Trump ended his first year without receiving a foreign leader on a state visit, making him the first president in nearly 100 years to do so and heightening the stakes for Tuesday.

Dinner tickets are typically highly sought after by Washington's political and business elite. A few inklings of who's in and who's out already are known: Christine Lagarde, head of the International Monetary Fund, is in, as are House Speaker Paul Ryan, R-Wis., and Defense Secretary Jim Mattis. Senate Republican Leader Mitch McConnell of Kentucky was invited, but his office said he is unable to attend.

In a break with tradition, Trump invited no Democratic members of Congress or journalists, said a White House official who was not authorized to discuss the arrangements. But at least one Democrat will be in the crowd: the office of Louisiana Gov. John Bel Edwards confirmed his attendance.

Approximately 150 guests will take their seats in the State Dining Room on Tuesday, making for a more intimate affair than those held by President Barack Obama. Obama's guest lists numbered into the hundreds, requiring that the event be held in a tented pavilion erected on the South Lawn because no room in the White House can accommodate that many people.

Most of the responsibility for executing a flawless celebration falls to the first lady and her staff, including such key details as what is served (Trump likes wedge salads and chocolate cake) and poured into glasses (Trump wine?), who sits next to whom, who performs after dinner and what the decor looks like.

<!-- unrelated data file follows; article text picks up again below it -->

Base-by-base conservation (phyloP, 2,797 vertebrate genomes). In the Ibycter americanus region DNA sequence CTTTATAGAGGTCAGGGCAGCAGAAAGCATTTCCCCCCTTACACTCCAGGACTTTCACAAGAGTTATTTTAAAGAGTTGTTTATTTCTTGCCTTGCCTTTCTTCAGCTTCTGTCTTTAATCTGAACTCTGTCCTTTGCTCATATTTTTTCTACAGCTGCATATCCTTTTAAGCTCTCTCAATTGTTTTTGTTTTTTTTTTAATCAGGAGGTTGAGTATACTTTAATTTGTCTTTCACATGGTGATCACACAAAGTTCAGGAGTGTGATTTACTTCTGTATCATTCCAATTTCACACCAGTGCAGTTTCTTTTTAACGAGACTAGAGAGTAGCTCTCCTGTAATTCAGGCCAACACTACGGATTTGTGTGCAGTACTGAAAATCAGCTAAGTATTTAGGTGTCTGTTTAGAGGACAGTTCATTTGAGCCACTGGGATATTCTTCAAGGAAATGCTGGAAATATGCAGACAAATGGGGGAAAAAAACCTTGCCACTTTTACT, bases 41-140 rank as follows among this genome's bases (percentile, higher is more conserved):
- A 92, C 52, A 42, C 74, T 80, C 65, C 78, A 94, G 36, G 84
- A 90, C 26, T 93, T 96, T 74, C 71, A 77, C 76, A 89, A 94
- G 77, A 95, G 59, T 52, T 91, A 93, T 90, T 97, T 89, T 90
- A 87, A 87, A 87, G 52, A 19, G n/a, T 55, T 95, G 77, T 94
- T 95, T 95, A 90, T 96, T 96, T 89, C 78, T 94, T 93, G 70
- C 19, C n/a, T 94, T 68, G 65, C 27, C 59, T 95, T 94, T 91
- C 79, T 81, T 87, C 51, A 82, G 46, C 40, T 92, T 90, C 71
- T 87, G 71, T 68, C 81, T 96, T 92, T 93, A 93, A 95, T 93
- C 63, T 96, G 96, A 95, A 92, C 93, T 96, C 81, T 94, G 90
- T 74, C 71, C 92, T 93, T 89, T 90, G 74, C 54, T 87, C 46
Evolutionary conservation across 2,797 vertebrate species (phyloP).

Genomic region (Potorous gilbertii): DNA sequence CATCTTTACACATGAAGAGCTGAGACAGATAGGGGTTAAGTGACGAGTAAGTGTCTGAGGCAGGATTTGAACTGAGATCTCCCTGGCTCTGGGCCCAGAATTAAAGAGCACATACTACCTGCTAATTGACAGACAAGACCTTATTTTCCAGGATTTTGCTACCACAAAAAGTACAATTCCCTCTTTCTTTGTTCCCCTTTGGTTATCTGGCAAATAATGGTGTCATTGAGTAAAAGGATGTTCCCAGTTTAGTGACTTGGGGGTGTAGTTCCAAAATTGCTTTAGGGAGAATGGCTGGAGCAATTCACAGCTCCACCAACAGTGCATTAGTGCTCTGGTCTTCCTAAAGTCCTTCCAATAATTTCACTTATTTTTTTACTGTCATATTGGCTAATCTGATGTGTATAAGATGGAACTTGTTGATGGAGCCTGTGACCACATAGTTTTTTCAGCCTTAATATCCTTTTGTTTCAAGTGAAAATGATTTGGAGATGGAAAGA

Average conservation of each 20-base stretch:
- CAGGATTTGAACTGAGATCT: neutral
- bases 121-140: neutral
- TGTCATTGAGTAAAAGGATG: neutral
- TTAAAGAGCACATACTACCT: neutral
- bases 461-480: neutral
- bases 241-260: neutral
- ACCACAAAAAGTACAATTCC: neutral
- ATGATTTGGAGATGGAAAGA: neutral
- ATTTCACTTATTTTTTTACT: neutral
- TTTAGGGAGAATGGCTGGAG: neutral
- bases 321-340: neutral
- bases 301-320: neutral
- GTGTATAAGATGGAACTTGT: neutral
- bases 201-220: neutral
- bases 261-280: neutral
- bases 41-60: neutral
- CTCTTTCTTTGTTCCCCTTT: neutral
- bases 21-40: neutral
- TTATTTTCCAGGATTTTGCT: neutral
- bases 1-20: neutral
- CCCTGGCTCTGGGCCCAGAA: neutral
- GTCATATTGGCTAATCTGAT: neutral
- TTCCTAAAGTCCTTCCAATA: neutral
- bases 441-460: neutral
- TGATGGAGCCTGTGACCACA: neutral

One big moment is the first glimpse of the first lady in her gown. Fashion details are kept secret until the first couple steps on to the North Portico on Tuesday night to welcome their dinner guests.

Former first lady Michelle Obama often used state dinners to showcase the talent of up-and-coming designers. Some designers have cited Trump's politics in refusing to dress the current first lady, a former model. Still, a likely choice would be Dior, the French design house whose fashions Mrs. Trump often wears, or Herve Pierre, the French-American who designed her inaugural gown and other looks.